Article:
In Indore, where his father moved for work, Husain absorbed cultural influences that stayed with him for life. He played Hanuman during festivals, and observed Muharram processions; years later, he went to Varanasi where he claimed to have found “the essence of India”. After he won a medal in a local competition, his father came around and spent a princely sum to bring Husain oil paints and new brushes. The son even made plans to study at the JJ School of Art in Mumbai, but when Fida was laid off work, hopes of acquiring formal training crumbled. Instead, barely 20 years old, Husain moved to Mumbai, painting billboards for money and, to the initial alarm of the lady who supplied him his meals, falling in love with her daughter. But these years were integral. “Frankly,” he is quoted as saying in Rashda Siddiqui’s 2001 book, In Conversation With Husain Paintings, “I don’t think I’ll ever forget my yesterdays. I know how it is to work hard on a hoarding that is put up for only a couple of weeks and then destroyed.”
Husain had plenty of ambition, and from the start groomed himself well, whether, as his biographer Ila Pal wrote, it was his George V beard or his conscious decision to master the English language. In fact, F.N. Souza, who founded the Progressive Artists’ Group in 1947, once declared that the secret of Husain’s success was “40% your beard, 30% your personality, 20% your friends, and 10% maybe your talent!” Husain too credited talent as only one part of the equation for success: “An individual,” he said, “only requires 5% of creative capacity. The rest is sheer hard work.” He would know—through the 1940s, he painted commercially, designed furniture, took up projects on the side, and even briefly worked in a textile mill in Warangal. A stable income released him from financial pressure, and this liberated his imagination, expressed on increasingly saleable canvases.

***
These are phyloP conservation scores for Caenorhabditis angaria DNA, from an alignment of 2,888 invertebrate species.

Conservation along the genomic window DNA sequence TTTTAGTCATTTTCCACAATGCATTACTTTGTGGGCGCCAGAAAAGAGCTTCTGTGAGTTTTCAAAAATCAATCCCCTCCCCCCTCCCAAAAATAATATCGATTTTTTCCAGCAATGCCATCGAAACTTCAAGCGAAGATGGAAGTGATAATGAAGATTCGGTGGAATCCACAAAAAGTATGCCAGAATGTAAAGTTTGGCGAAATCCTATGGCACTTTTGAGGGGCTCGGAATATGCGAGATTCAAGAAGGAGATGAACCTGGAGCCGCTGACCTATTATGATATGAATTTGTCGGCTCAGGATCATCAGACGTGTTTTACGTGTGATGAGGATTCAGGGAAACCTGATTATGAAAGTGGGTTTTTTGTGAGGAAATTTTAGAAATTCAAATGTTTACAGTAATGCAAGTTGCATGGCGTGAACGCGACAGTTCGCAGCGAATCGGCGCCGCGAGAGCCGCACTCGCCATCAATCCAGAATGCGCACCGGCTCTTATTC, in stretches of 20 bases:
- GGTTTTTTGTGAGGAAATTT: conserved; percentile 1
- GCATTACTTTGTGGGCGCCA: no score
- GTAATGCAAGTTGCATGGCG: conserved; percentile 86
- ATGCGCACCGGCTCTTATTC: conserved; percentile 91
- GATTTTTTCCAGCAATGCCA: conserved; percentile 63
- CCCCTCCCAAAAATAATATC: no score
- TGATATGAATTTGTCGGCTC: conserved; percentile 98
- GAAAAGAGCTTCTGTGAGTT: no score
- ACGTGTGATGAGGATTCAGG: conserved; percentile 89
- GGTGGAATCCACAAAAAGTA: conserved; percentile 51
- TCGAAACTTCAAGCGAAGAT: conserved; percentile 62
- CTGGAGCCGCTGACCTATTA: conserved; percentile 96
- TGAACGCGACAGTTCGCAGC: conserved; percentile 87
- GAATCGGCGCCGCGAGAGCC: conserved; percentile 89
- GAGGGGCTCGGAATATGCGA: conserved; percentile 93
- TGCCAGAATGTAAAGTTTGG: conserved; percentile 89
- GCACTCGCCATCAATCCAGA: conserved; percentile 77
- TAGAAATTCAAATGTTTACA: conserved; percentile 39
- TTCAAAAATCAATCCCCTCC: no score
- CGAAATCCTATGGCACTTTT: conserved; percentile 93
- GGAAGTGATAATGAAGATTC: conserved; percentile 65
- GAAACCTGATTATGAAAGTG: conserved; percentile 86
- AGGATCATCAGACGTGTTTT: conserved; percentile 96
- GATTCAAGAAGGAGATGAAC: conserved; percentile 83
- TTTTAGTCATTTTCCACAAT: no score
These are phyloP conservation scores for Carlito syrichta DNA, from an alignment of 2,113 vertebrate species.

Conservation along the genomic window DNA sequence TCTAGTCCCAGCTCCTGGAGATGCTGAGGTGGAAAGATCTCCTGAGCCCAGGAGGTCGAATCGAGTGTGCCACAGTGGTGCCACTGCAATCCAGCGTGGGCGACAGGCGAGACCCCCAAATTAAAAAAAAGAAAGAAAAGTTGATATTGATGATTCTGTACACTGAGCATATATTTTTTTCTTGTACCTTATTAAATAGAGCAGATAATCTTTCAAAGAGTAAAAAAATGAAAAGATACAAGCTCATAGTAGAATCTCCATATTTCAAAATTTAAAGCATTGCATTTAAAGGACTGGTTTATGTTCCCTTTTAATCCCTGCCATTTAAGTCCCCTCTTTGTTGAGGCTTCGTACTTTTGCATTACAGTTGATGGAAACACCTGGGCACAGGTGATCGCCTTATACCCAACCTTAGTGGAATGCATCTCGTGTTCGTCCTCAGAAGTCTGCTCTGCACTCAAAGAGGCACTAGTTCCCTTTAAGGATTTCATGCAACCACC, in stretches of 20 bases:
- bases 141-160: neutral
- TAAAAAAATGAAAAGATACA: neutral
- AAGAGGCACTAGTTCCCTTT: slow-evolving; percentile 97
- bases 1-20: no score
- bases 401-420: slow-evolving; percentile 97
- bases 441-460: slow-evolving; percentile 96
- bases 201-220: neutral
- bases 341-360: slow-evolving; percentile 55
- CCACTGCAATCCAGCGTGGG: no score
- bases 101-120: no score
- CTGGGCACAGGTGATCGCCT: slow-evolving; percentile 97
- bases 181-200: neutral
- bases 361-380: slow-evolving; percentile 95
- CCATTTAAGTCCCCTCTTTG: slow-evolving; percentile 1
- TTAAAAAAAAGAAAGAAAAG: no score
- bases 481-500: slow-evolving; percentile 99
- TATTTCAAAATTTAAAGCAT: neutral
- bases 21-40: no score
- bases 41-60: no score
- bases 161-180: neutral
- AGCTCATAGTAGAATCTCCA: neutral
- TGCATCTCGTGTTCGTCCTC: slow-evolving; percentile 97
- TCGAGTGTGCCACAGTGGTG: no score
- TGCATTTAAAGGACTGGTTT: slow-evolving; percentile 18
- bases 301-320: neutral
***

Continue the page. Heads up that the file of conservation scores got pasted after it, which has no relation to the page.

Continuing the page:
Such commitment paid off, and by the 1950s, Husain’s reputation was on the ascendant. While a 1948 show in Kolkata saw his work dismissed as “a betrayal of Jamini Roy”, Husain enjoyed greater success in Delhi. He was sent on a delegation to China, and by the middle of the decade, was honoured by the Lalit Kala Akademi. He toured Europe and picked up friends and contacts by the dozen, and in the 1960s was not only earning several thousand rupees apiece for his work, but could also afford a car and other luxuries. The teenager who was thrilled with ₹10 once grew into a celebrated painter, one of India’s most prominent faces in the international avant garde. He would go on to sit in Parliament, and travel the world, making friends, chasing lovers, and living a life as vivid and rich as his canvases. In the end, gloom did cast its shadow on him, when self-appointed custodians of culture took umbrage at a Muslim’s brush depicting Hindu divinities in ways beyond their creative comprehension. But by then the boy from Pandharpur was already a legend: he had nothing to prove anymore, and if at all a loss was incurred, it was not by him but by an entire nation.
Medium Rare is a column on society, politics and history. Manu S. Pillai is the author of The Ivory Throne (2015) and Rebel Sultans (2018).
He tweets at @UnamPillai